Alan Humphrey jailed for 'brutal' murder of wife Angela
A man who beat and strangled his wife and later boasted about it in a pub has been jailed for life for murder.
Alan Humphrey, 56, attacked 49-year-old Angela Humphrey at her home in Quarrywood Avenue, in the Barmulloch area of Glasgow, on 21 February.
Her body was found in the flat days later after relatives called police.
Following his conviction at the High Court in Glasgow, Humphrey was told he must serve a minimum of 19 years in prison before he can apply for parole.
Judge Lady Rae told Humphrey: "This was truly a very brutal and violent attack on a defenceless woman.
"After you battered her mercilessly you abandoned her. You used your hands, your feet, you stamped on her.
"You are a violent man and what is concerning is you have shown no remorse for what you did."
Throughout his trial Humphrey denied murdering his wife, but the jury took just over an hour to find him guilty.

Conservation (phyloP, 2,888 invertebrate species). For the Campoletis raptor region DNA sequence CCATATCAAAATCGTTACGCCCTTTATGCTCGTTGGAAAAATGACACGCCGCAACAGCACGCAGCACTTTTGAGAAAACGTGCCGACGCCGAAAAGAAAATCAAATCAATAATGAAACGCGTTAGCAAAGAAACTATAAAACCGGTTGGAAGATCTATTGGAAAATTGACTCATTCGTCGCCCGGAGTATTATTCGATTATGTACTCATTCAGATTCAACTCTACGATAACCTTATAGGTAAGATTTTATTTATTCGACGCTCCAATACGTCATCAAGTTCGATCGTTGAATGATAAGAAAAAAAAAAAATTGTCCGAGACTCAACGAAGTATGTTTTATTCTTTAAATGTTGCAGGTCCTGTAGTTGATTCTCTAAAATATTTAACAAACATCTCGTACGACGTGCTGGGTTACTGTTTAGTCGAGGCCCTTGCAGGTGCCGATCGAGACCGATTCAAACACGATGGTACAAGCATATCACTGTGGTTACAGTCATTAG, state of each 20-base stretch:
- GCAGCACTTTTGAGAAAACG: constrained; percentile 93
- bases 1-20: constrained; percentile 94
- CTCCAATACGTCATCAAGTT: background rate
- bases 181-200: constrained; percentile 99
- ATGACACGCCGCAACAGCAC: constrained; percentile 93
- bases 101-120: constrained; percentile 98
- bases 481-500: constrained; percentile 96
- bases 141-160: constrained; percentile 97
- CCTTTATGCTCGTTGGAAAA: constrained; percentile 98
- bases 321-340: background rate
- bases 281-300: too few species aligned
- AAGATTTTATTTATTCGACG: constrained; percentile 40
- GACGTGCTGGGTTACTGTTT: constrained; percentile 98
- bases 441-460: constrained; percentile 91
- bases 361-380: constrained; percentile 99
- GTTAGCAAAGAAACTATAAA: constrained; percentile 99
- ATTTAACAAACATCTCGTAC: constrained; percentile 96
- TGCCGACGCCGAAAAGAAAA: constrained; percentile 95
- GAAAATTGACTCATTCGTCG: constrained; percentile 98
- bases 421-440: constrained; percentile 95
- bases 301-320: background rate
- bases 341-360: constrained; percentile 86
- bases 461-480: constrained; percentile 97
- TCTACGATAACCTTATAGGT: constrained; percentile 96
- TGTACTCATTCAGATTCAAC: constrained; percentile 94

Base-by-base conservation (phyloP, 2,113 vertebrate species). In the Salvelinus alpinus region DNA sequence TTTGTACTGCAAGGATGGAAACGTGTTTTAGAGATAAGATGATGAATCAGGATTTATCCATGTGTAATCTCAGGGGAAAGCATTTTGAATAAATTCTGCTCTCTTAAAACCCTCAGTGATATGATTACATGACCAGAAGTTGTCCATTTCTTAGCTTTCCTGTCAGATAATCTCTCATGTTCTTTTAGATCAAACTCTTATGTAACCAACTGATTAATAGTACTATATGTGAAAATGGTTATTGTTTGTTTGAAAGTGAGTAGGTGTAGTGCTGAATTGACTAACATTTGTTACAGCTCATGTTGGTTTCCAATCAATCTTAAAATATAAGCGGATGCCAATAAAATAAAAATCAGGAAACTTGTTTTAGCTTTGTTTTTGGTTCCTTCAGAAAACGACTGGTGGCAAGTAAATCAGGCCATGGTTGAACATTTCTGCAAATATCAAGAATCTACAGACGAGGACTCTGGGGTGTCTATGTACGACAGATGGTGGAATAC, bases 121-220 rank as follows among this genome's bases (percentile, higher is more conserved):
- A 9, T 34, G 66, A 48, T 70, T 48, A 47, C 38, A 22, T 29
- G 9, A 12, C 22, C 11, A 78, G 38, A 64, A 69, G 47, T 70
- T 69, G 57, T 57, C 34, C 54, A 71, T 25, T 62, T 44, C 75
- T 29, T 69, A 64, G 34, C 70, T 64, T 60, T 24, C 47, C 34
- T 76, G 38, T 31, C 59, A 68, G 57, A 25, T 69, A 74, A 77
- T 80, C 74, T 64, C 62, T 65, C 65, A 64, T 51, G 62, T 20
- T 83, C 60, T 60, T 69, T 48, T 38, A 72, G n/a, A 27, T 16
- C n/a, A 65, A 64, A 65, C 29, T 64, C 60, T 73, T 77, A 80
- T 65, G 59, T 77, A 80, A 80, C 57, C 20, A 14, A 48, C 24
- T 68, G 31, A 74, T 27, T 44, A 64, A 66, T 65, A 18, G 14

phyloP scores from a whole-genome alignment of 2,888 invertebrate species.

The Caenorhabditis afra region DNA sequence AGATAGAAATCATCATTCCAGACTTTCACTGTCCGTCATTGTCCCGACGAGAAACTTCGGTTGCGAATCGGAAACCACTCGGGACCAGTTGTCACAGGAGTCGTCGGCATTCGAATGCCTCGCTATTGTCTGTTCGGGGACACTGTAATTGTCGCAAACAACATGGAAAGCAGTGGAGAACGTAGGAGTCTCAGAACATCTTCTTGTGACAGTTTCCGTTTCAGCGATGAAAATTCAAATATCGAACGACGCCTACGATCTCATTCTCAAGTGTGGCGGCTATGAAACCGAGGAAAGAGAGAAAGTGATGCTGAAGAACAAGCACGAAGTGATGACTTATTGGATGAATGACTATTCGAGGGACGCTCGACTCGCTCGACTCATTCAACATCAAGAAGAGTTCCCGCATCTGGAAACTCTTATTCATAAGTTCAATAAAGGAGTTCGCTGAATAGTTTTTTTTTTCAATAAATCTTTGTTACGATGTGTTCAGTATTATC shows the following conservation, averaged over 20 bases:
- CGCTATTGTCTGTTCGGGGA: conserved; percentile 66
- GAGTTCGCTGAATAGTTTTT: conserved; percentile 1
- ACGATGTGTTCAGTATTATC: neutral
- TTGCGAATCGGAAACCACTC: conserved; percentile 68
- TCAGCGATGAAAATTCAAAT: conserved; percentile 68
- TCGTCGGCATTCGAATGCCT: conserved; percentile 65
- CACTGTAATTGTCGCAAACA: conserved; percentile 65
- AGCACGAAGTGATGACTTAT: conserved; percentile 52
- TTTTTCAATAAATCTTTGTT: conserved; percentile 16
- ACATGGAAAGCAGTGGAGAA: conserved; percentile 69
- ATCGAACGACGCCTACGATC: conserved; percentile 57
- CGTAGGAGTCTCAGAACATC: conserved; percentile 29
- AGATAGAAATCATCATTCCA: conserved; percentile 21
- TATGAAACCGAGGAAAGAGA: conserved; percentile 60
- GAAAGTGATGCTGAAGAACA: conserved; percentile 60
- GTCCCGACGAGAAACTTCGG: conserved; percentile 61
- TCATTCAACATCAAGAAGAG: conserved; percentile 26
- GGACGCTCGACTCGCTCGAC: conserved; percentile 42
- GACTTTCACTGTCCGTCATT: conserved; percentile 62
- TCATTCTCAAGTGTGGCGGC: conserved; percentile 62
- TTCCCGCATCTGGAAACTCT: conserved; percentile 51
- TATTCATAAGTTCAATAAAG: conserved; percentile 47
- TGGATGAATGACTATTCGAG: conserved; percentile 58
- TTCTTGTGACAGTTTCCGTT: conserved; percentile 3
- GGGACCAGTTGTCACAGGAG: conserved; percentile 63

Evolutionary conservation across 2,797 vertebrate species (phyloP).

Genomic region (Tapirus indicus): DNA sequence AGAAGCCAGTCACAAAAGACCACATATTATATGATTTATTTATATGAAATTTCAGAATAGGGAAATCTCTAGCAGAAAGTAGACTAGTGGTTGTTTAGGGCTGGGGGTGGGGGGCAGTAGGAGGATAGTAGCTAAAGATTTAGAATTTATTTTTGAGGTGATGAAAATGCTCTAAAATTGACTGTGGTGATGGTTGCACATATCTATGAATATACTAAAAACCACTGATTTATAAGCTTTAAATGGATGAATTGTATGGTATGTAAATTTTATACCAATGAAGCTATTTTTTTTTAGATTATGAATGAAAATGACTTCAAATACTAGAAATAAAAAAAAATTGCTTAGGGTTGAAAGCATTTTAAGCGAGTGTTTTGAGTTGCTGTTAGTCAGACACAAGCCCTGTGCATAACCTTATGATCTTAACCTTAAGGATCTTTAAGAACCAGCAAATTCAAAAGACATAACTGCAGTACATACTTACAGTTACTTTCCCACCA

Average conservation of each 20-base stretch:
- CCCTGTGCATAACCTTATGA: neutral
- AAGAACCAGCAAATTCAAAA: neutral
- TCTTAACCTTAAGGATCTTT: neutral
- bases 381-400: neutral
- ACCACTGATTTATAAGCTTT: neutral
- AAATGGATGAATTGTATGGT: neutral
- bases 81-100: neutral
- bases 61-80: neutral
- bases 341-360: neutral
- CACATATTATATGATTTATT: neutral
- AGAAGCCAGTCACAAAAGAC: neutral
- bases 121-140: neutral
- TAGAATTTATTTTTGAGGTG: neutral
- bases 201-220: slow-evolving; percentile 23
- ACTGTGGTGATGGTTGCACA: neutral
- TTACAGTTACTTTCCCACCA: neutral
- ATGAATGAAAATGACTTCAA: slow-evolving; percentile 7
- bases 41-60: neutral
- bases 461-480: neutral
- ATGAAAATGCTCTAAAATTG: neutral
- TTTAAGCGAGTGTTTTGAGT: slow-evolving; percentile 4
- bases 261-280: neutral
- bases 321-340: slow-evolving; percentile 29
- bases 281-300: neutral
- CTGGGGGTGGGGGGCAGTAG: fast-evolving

The court heard that the couple had married in 2010 and their relationship was described as "stormy".
On 21 February Humphrey launched a brutal attack on his wife, during which she was punched, kicked, throttled and stamped on.
The court heard that following the murder Humphrey boasted to two regulars in the Black Bull pub in Glasgow's Gallowgate area that he had killed his wife.
He told 71-year-old George Bothwell and his wife Joyce: "I think I've killed her."
His remark came after they asked where Mrs Humphrey was and suggested she should join them for a drink.
Through his trial, defence counsel Thomas Ross claimed that the couple had misunderstood Humphrey.
He maintained his client had been talking about his son, Sean Humphrey, who was murdered in 2013.
Mrs Humphrey's body was found five days later after her daughters Jacqueline, 26, and Amanda, 28, became increasingly concerned when they could not contact their mother.
The cause of her death was head and neck injuries.
It emerged after the verdict that Humphrey has previous convictions for violence, including two High Court convictions and one at Crown Court in England.
In 2000, he also stood trial at the High Court in Glasgow for the alleged murder of police janitor Michael McManus. The jury returned a not proven verdict after a four-day trial.